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Nigeria urged to deploy new tools to control malaria

Malaria Consortium, an international non-governmental organisation, has advised Nigeria and other countries to ensure optimal deployment of new tools for malaria control. The new chief…

Malaria Consortium, an international non-governmental organisation, has advised Nigeria and other countries to ensure optimal deployment of new tools for malaria control.

The new chief executive officer of the organisation, Dr James Tibenderana, gave the advice on Friday in Abuja while briefing newsmen on his visit to Nigeria ahead of the 20 years anniversary of the organisation.

He said mosquitos or the parasites did not remain the same, but responded to what was going on in their environment, adding that the global community had learnt the need to adapt to the changes.

He said, “So we must have the next generation of new drugs, we must have the next generation of insecticide, the next generation of nets, the next generation of vaccines. We need to add these to the pipeline sufficiently so that as the mosquito or parasites are changing, we have new tools to deploy.”

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He said 97 per cent of the population is at risk of malaria in Nigeria and that every single state in the country was also at risk of the disease.

Tibenderana said that Nigeria had made huge progress, adding there was a gap that still needed to be filled because of access and use of proven interventions.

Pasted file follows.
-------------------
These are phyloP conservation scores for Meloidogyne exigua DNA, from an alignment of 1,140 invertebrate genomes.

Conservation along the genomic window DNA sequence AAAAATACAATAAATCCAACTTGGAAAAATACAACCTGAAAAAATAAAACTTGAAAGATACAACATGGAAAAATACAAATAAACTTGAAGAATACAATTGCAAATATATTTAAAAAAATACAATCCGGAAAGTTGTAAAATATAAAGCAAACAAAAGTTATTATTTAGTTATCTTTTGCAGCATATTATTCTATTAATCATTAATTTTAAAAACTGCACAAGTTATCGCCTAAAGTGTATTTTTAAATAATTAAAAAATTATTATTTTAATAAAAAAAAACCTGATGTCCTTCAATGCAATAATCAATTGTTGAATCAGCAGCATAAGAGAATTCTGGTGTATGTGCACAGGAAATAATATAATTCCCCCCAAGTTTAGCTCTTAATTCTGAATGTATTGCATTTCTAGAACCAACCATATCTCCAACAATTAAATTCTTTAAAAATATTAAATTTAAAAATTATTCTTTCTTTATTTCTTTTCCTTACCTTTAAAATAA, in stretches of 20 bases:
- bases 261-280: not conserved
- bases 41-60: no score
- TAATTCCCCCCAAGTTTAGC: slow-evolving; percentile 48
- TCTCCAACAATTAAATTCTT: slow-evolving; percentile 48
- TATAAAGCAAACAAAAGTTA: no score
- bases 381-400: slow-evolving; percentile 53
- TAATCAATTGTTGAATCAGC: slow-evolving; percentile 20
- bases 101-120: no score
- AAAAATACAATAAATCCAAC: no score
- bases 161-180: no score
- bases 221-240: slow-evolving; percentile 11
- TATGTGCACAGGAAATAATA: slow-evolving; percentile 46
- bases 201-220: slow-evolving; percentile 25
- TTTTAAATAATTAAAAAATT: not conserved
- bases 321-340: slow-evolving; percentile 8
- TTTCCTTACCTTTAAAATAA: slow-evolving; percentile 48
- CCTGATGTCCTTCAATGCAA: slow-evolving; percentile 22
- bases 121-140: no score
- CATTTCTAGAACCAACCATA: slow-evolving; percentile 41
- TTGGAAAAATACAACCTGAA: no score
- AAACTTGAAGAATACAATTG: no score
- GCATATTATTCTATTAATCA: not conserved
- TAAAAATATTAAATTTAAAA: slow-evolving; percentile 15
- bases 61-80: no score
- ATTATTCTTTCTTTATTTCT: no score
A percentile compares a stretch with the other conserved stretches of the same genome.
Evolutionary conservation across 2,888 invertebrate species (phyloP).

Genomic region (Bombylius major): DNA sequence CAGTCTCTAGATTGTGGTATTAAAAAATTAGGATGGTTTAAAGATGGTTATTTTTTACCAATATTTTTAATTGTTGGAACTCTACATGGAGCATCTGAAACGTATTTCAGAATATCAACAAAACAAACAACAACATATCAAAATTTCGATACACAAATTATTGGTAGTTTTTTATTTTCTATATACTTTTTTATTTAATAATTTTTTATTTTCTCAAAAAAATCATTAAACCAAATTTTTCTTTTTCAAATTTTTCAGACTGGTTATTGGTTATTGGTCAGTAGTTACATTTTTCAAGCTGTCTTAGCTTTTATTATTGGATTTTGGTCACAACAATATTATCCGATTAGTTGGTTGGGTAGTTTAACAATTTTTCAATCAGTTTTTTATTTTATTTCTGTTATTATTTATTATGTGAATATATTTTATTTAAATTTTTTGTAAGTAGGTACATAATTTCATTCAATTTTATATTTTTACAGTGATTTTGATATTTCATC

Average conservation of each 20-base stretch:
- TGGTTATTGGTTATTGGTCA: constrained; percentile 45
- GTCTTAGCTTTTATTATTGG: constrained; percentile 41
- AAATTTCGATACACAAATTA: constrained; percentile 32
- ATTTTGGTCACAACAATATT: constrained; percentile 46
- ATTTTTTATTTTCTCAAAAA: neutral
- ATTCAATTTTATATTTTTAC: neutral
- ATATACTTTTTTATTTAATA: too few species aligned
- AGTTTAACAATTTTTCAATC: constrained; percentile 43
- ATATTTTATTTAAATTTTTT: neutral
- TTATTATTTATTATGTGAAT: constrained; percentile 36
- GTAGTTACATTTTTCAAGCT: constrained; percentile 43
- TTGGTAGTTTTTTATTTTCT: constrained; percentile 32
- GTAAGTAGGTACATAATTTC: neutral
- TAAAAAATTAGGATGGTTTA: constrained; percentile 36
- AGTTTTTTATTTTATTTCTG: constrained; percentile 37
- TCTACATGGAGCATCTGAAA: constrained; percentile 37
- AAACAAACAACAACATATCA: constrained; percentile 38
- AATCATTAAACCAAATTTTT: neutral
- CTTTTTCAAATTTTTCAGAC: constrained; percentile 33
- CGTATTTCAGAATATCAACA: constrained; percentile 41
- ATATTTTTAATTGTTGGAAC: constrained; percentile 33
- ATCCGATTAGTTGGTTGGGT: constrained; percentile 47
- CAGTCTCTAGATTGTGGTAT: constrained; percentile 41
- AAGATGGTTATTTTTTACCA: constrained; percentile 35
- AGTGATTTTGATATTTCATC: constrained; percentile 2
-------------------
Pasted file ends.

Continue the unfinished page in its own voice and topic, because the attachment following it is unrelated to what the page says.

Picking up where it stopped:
He said, “It is important to appreciate that the next interventions that are being deployed such as insecticide-treated nets, indoor residual spraying, testing with rapid diagnostic tests etc. So we are getting the right treatment. We are not achieving optimal coverage of these tools.”

He said Nigeria carried one of the largest burden of malaria globally noting that if malaria was not eliminated in Nigeria, the vision of a malaria free world wouldn’t be achieved.

He added that the charity was committed to working very closely with the Nigerian government to fit within the strategic vision and direction the government set.

West and Central Africa Regional Director, Malaria Consortium, Dr Kolawole Maxwell , said the organisation had secured funds worth $200 million for ongoing projects between 2020 and 2026.

He said the charity began to work in Nigeria in 2008, and had mobilized $470 million in supporting malaria in the country. He said out of the amount, $250m had been spent on training, procurement of commodities and seasonal malaria chemo-prevention among others.

According to him, the organisation currently works in 16 states and the Federal Capital Territory (FCT) and covers close to 20 million Nigerians.

He said, “We go house to house to ensure children are treated and prevented from having malaria and dying from it. So indeed, this is 20 years of celebration of good and effective partnership, and prevention of children from dying.”

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